We will also have a dog first aid kit for Brady. The things required for Brady beforehand are an International Health Certificate, documents that provide a medical history and rabies vaccination documentation. You have to get the International Health Certificate signed and dated 2-4 weeks before crossing the border into Mexico. Many countries do not accept the 3 year rabies vaccine, so we will have to make sure to get Brady the one year rabies vaccine right before we go. We will stock up on Frontline (flea and tick prevention) and heart worm medication. These things can be bought abroad but having plenty on hand ensures that Brady will always be protected. Another thing we will do is create a dog tag with our contact information in Spanish.

    Although it may sound like fun to be able to just “pack up and go”, unfortunately it is not entirely realistic. When not knowing exactly where you may be traveling or for how long, it is okay to be a little over-prepared. And of course it is highly possible that we may be prepared in every situation that we come across, but we can’t say we didn’t try! And sometimes, not being prepared for everything makes for an adventure you will never forget

  7. #7
    Join Date
    Jan 2010
    Location
    SoMaine
    Posts
    169
    USDA CERTIFIED…DOG?
    by Nate



    Ever tried to have your dog USDA certified? We have! It’s not exactly the same certification as the beef we eat, but it does prove that our dog is legit for international travel.

    It turns out you need to have the USDA APHIS form 7001 signed and dated within 10 days of your border crossing. Not only does it need to be signed by a USDA certified vet, but it also needs to be signed by the state department, which is located in the Capital. Well we will not be crossing the border within 10 days of our departure. And since we are driving, there is no way we can get this form filled out prior to every border crossing we are going to have. Not to mention ever country has different rules and regulations for what they require (requirements by country can be found here).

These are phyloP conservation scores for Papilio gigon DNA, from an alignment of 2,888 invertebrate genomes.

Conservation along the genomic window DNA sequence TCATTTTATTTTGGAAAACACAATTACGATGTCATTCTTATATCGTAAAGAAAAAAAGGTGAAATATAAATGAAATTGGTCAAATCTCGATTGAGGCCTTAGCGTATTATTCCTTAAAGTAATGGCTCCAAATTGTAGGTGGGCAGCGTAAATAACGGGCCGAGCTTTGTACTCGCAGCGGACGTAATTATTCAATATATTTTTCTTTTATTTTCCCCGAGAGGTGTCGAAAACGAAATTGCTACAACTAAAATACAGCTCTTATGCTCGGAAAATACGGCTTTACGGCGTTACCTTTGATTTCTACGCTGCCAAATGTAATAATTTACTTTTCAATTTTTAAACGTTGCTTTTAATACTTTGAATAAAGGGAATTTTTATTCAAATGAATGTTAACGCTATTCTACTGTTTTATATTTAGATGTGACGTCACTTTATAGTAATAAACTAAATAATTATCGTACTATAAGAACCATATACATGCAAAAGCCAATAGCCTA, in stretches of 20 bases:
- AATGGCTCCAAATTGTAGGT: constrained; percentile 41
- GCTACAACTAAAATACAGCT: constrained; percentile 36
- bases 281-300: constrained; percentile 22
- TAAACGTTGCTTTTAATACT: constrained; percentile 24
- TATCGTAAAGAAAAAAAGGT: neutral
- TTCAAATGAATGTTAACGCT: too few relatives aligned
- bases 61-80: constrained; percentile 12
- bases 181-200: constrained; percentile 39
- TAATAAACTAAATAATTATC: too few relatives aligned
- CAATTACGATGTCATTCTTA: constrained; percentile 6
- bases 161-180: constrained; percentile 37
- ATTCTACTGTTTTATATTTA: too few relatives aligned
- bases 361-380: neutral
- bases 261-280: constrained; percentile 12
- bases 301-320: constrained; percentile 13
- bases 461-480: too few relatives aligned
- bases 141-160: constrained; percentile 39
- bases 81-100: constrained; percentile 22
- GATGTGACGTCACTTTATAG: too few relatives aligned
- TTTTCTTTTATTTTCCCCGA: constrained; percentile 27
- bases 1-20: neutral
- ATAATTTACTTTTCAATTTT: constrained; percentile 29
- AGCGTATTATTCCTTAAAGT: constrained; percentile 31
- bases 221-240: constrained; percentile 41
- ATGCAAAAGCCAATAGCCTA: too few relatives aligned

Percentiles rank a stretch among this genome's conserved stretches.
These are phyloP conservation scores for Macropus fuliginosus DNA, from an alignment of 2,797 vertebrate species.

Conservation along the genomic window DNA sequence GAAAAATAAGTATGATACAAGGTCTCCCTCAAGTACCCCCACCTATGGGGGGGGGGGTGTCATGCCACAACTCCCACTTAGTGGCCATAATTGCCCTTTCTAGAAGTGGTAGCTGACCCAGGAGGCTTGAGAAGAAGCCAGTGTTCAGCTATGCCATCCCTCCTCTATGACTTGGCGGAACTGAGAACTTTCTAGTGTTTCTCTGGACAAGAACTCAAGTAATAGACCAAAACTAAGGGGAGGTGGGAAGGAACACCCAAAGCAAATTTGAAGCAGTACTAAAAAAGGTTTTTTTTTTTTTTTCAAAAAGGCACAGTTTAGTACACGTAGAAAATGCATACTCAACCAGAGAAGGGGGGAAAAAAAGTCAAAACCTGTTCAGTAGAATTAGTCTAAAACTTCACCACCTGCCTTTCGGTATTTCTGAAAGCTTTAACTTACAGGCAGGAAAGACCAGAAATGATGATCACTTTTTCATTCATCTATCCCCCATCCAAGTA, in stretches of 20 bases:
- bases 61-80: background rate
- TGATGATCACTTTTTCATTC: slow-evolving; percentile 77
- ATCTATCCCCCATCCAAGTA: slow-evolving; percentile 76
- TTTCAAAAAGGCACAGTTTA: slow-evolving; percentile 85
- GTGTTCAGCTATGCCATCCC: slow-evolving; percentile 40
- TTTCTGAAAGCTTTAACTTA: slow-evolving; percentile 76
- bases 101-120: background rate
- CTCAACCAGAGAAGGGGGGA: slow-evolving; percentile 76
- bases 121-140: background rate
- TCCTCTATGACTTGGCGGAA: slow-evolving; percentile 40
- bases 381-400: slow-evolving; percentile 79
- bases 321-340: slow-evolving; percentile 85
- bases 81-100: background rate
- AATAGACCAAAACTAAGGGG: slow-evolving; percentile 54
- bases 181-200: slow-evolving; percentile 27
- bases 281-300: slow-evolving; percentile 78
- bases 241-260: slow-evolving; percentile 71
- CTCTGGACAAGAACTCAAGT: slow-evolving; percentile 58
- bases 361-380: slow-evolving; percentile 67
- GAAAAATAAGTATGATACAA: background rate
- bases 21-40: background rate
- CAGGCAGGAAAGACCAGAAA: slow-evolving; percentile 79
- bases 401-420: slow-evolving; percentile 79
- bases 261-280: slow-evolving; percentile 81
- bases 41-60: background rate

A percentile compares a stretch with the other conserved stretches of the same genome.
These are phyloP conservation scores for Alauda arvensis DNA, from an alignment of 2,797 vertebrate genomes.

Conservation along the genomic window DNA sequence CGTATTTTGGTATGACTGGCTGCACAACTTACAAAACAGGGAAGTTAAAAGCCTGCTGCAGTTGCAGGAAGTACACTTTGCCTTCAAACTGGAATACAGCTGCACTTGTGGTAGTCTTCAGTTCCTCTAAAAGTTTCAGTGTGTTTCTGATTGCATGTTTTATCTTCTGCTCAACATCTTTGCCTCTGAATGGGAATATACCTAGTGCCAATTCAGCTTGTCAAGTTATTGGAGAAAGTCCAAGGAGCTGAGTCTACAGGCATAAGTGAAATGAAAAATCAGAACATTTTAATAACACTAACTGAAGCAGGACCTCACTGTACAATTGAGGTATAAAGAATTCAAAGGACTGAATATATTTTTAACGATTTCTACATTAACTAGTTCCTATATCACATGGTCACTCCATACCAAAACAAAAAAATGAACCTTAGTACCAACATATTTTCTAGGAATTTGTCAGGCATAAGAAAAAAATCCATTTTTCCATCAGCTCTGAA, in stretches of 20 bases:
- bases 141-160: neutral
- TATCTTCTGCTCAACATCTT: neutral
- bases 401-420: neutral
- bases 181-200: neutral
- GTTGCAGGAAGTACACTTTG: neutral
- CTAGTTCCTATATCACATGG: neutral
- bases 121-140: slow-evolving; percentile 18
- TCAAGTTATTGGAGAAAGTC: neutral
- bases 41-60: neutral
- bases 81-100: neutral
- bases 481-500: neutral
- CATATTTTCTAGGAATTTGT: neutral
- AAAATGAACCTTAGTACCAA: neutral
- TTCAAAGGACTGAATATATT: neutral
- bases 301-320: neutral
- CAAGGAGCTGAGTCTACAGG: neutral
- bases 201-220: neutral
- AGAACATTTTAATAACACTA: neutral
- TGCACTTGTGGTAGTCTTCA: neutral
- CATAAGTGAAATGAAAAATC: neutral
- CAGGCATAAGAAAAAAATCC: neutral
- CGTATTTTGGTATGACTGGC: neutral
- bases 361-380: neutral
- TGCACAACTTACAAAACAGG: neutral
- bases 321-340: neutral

Now please keep in mind, we are not just discovering this now. We have known about the International health certification for quite a while now. When we started asking our vet about the process about a year and a half ago they told us to wait until we got closer to our departure date. Tried again about six months ago…”wait till you get a little closer”. Tried on Monday…”We will not be able to fulfill your request as you wish”. So, instead of being able to work our options out for the past year and a half, we are now doing the run around in the final hour. In hind site it’s our own fault for putting our faith in the vet’s knowledge of the process. And in their defense, this trip isn’t exactly your run-of-the-mill vacation.